Ikan bakar
Ikan Gurame Bakar, grilled gourami served with sweet soy sauce, served in Jakarta
CourseMain course
Associated cuisineIndonesia,[1] Brunei, Malaysia, Singapore
Serving temperatureHot
Main ingredientsFish, seasoned with garlic, shallots and other spices grilled on charcoal

Ikan bakar is an Indonesian and Malay dish, prepared with charcoal-grilled fish or other forms of seafood. Ikan bakar literally means "grilled fish" in Indonesian and Malay. Ikan bakar differs from other grilled fish dishes in that it often contains flavorings like bumbu, kecap manis, sambal, and is covered in a banana leaf and cooked on a charcoal fire.

Origin and popularity

Grilling is one of the oldest and earliest cooking methods to prepare fish. Freshwater fish and seafood are among the main source of protein intake for the inhabitants of islands. Naturally, this method is immensely popular and quite widespread in the maritime realm of the Indonesian archipelago. Thus the grilled-barbecued fish is regarded as a classic dish of Indonesian cuisine.[2][3]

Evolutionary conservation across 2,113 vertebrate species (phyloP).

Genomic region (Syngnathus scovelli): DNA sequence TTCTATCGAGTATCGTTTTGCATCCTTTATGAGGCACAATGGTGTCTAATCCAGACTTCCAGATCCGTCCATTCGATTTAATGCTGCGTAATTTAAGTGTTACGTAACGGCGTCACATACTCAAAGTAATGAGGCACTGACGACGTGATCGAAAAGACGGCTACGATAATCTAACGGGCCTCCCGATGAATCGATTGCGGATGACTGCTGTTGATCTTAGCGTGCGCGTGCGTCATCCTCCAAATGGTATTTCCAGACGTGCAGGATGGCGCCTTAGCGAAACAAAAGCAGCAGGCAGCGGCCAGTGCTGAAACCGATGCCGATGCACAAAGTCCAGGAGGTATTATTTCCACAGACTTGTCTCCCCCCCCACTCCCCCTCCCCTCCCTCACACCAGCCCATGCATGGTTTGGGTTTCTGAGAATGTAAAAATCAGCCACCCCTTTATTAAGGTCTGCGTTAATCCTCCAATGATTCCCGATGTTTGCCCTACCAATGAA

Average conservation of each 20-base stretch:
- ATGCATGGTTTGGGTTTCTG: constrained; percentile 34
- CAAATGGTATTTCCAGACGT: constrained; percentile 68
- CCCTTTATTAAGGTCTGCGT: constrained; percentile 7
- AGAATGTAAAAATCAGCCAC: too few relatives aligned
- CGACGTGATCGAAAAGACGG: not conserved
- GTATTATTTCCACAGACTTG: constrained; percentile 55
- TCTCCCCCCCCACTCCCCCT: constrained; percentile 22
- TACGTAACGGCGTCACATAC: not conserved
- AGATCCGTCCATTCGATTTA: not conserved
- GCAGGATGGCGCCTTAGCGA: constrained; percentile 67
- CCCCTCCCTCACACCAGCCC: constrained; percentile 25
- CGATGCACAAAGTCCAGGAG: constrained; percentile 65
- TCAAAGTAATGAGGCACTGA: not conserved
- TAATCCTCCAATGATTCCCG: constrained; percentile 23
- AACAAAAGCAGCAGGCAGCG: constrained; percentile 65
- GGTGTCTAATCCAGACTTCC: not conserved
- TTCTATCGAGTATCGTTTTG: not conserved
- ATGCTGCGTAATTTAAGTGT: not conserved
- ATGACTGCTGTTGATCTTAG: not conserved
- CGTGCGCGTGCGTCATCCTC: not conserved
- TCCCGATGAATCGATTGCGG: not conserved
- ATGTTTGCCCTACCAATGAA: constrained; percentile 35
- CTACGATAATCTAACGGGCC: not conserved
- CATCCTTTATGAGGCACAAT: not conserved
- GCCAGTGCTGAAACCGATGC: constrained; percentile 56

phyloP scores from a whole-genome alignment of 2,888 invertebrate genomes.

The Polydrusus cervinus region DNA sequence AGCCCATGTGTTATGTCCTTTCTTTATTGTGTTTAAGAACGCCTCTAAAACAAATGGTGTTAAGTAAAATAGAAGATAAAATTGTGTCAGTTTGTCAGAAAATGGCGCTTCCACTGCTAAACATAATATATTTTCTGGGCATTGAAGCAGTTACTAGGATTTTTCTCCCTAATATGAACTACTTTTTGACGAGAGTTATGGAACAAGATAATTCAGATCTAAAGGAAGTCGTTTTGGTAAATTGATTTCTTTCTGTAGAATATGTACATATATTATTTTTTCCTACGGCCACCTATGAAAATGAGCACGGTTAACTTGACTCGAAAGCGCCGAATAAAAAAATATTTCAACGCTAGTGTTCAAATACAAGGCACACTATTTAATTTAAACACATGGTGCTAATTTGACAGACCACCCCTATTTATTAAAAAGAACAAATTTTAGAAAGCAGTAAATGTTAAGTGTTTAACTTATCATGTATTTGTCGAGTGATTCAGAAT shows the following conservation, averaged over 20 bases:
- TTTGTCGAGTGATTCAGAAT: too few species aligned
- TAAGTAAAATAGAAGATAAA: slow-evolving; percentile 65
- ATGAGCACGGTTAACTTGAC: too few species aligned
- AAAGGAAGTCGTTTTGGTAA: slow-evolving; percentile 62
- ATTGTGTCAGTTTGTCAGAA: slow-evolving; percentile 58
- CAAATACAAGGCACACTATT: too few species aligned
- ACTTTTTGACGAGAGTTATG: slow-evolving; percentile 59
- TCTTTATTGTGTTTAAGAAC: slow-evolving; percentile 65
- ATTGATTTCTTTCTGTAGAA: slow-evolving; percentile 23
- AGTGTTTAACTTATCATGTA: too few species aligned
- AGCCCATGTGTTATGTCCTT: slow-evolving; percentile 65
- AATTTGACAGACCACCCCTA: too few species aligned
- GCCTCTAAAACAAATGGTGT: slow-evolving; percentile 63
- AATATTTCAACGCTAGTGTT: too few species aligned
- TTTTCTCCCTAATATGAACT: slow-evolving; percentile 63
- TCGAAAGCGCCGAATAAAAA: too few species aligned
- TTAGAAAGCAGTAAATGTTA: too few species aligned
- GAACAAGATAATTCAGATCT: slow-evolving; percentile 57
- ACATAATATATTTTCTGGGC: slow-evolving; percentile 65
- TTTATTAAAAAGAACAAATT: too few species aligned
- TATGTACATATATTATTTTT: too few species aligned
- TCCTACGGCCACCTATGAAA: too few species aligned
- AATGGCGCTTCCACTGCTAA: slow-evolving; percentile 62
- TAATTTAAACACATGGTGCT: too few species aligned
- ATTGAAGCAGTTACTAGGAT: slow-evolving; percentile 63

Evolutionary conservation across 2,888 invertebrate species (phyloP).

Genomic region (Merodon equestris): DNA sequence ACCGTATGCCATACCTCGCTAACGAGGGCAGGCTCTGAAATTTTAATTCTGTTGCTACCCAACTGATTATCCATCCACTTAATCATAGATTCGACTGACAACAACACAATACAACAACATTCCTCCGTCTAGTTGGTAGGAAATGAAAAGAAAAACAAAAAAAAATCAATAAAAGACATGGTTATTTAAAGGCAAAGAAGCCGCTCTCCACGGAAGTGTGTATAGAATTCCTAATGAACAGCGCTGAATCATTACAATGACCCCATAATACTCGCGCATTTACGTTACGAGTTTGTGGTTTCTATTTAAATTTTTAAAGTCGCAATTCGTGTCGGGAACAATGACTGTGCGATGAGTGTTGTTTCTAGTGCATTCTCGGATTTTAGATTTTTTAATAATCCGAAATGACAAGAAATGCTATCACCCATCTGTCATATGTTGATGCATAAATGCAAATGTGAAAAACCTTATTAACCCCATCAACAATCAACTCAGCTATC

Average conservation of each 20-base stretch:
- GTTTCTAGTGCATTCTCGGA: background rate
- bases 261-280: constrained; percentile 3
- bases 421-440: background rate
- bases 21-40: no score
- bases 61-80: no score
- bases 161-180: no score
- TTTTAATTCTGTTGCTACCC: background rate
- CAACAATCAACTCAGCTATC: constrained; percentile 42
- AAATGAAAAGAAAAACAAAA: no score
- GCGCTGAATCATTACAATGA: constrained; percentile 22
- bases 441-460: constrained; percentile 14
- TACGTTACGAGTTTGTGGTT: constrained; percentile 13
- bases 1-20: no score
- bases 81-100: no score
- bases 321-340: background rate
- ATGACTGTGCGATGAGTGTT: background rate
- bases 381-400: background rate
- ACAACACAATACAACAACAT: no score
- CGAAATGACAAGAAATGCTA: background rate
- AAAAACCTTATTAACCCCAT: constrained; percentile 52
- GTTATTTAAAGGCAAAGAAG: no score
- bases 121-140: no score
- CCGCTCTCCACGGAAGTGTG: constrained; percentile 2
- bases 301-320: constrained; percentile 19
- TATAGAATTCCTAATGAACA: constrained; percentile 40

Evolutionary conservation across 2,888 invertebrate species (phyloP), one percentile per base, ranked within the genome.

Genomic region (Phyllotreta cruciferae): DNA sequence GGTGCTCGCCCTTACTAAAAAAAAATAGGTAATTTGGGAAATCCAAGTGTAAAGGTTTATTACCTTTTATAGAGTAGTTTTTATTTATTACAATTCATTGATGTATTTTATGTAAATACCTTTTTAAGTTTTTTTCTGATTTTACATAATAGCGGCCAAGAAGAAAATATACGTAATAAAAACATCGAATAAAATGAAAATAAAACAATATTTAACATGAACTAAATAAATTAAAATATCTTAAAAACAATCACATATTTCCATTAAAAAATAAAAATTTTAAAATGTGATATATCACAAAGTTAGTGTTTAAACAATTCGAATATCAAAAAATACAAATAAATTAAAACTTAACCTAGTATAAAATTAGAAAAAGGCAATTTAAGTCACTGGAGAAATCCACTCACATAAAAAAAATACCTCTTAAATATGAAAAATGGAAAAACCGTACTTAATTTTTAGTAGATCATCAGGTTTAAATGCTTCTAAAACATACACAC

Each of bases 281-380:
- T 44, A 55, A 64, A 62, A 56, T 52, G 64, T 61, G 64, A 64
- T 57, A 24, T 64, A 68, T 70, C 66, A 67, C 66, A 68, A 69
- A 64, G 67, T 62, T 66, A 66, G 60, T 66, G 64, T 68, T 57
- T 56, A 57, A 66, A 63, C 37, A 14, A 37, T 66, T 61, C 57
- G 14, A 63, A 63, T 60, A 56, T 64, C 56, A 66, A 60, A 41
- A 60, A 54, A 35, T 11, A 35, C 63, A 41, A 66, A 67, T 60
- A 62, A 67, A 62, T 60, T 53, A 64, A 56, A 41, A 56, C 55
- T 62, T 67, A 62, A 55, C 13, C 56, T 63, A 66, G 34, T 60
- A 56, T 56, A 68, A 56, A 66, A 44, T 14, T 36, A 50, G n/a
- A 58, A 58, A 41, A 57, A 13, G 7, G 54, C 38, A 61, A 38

As an archipelagic nation, ikan bakar is very popular in Indonesia and is commonly found in many places, from an Acehnese beach to a restaurant perched over Kupang's harbour in East Nusa Tenggara, to the center of Jakarta's business district.[2] Various specific versions exist, including Sundanese ikan bakar Cianjur,[4] which is usually grilled freshwater fish, such as carp and gourami, and Balinese ikan bakar Jimbaran, freshly grilled seafood fish in warung clustered near Jimbaran beach and fish market in Bali.[5] Barbecued seafood, however, is especially popular in Sulawesi and Maluku, where most of the people work as fishermen, and both areas have vast seas which bring them different kinds of seafood.[6] Usually, the fish is marinated with a mixture of spice pastes, sometimes with belacan or kecap manis (sweet soy sauce), and then grilled, sometimes protected with a sheet of banana leaf placed between the seafood and grill to avoid the fish being stuck to the grill and broken to pieces.[6]